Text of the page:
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Yogi13
Thank you.  Exactly just what I needed.  
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sandie
Hi, small volume highly calorific pasta sauce has worked well for us with lots of rapeseed oil, butter, grated cheese, cream if she"ll take it, blended with tomatoes/ tomato puree. My D wouldn't eat red meat for ages so i made meatballs from turkey mince with oil, breadcrumbs or oats and eggs. You can add granola and seeds to yoghurts. Grated almonds and almond butter can be added to lots of things. But maybe she is allergic??X
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debra18
Smoothies and shakes. You can get in over 1000 calories by adding more topics. Chopped nuts, syrup (vanilla syrup has no color or taste), heavy cream, ice cream, etc. If you want to make it look healthy you can just use fruit, juice, and honey.
My daughter always preferred healthy foods. We used only healthy looking foods like oats and honey at the beginning of refeeding. Than we went through a time that she got tired of that and now she can eat a variety of "healthy" and "unhealthy" foods in a normal way. She used to prefer at home the "healthy" foods but could go to a party and eat what they had. Now she can do that again with most foods.
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Yogi13
scaredmom ,sandie and debra18, 

Thank you for all of your suggestions.  My d is def partial to "healthy" foods at this point, but I am slowly working the other "unhealthy" options in.  It's eye-opening the foods one can "sneak in" during this process.  She is unfortunately allergic to almonds, and other nuts, so they aren't an option.  She also has an aversion to smoothies and shakes (boy oh boy what I could add to those).  I guess it's a work in progress-meal by meal.  Thank you again for all of your suggestions.  So happy to have found this.  
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debra18
I used a laddered approach to the smoothies . At first she was cold all the time so made tea with milk and honey. As she got better it got warmer and she wasn't cold anymore so she asked for milkshakes. Started with the ice cream, than ice cream and milk than ice cream and heavy cream and added more in when needed.
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tina72
Hi Yogi13 and a very warm welcome from me from Germany! Sorry that you need to be here with us!
You are already doing great with working on more variety and adding meat and carbs to her intake. It took us 6 weeks to find out how much she must eat to gain constantly and yes, milkshakes and smoothies were a game-changer here too. You can add a lot of ice cream and cream to a milkshake and you can add a lot of oil to a fruity smoothie, it disappears in the blender.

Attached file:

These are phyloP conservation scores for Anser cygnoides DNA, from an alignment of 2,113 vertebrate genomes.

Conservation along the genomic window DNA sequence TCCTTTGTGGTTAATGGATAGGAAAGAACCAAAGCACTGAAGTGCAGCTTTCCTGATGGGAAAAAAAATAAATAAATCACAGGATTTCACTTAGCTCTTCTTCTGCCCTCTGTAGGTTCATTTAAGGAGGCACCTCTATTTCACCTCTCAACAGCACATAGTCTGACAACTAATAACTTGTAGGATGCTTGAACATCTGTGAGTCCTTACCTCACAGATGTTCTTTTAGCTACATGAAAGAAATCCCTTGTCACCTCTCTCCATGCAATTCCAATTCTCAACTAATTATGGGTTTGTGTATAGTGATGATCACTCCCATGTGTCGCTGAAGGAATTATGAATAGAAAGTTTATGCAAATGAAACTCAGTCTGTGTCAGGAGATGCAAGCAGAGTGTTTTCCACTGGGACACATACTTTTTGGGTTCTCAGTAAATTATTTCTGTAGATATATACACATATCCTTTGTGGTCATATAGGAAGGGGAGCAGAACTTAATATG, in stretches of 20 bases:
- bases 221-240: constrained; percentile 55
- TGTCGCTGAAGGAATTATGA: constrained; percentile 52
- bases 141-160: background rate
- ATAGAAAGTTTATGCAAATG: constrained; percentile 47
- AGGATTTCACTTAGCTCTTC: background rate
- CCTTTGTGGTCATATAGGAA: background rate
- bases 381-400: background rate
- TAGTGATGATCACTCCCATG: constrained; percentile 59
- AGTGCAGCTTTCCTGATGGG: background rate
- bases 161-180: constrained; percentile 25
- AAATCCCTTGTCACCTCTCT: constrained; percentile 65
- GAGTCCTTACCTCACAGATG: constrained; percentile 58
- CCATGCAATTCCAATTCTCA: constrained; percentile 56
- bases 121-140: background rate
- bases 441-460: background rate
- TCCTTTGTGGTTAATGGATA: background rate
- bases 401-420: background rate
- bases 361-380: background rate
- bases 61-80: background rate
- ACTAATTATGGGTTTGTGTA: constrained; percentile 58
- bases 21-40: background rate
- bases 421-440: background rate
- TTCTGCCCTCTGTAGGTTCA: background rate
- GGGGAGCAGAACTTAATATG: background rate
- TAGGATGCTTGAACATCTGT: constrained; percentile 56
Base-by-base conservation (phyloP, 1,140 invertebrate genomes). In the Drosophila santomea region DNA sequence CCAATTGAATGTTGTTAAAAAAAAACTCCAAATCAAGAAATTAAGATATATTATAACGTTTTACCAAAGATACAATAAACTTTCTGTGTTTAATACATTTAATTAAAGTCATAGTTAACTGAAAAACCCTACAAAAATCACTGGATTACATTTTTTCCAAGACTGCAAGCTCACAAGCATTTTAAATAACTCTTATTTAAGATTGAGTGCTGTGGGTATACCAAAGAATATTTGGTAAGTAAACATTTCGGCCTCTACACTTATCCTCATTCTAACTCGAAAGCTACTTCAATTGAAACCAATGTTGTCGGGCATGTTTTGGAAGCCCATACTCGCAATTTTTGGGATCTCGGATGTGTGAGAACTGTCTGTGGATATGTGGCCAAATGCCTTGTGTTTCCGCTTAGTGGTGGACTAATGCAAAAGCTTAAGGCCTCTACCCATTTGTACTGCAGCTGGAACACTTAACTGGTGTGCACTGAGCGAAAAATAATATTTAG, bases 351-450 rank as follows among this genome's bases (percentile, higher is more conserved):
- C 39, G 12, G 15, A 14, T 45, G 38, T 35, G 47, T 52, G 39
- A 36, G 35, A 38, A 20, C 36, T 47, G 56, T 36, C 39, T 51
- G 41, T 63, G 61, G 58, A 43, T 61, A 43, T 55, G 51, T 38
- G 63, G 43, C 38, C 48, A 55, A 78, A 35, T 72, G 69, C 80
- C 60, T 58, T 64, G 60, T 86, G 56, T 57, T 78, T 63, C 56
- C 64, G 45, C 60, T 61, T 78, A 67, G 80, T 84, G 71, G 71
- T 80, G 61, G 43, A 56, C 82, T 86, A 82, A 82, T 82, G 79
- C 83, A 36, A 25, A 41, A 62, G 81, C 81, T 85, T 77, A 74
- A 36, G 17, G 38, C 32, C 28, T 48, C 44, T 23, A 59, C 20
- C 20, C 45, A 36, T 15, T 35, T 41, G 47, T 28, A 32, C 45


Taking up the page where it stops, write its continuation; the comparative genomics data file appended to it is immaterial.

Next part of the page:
A question ahead: please do not get that wrong but is your d truely tested lactose intolerant? I ask that because a lot of AN patients fake that to achieve not need to eat diary. So if she was her whole life before forget my question. But if she is since AN walked into your house, please let that be checked.

All sauces are great to hide butter and cream. No meal without sauce here.
All casserolls are great. You can hide cheese, butter and creme in it. You can prepare double portions and freeze the rest so you do not need to cook each day.
Meat: what about tiny meat balls from minced meat/ground meat? Like swedish Köttbullar? They are way more fat than chicken breast and co.
Keep feeding. There is light at the end of the tunnel.
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tina72
"She also has an aversion to smoothies and shakes (boy oh boy what I could add to those)."

They all have at the start! 🙂
Start with a healthy looking fruit smoothie. 400-500 g fruit and juice (whatever she likes) and add 50-100 ml rapeseed oil/canola oil in the blender (that has no taste and no colour). Increase the amount of oil slowly. If you get to 100 ml it will give you 1000 calories extra with 2 glasses a day (served instead of juice to the meals for example).

How can you get her to drink that:
1) You can have one for yourself (without oil) and drink it with big pleasure right in front of her. Have some comments how good and how "healthy" it is. She might then ask if she can have one also.
2) Tell her that extrem sick kids must drink a special ensure to make sure all vitamins get in and the professionals gave you the recipe. That worked in some cases here. They like to be one of the extreme sick kids at that state.
3) Start with a shot glass and get that into her and then increase portion size by changing glass size every day until it is a normal juice glass. Sometimes it helps to chose a bigger glass and fill it only half to make the portion look smaller (although it is not).

Without calories to drink we would not be where we are now. Drinking calories is in that state much easier than eating them.
My d drinks that fruit smoothie still in year 3 just to make sure she has enough intake.
Keep feeding. There is light at the end of the tunnel.
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Yogi13
To all of the ladies on this thread,

Thank you for being so welcoming and offering me your food suggestions.  Smoothies are my next mission.  I am going to introduce them today.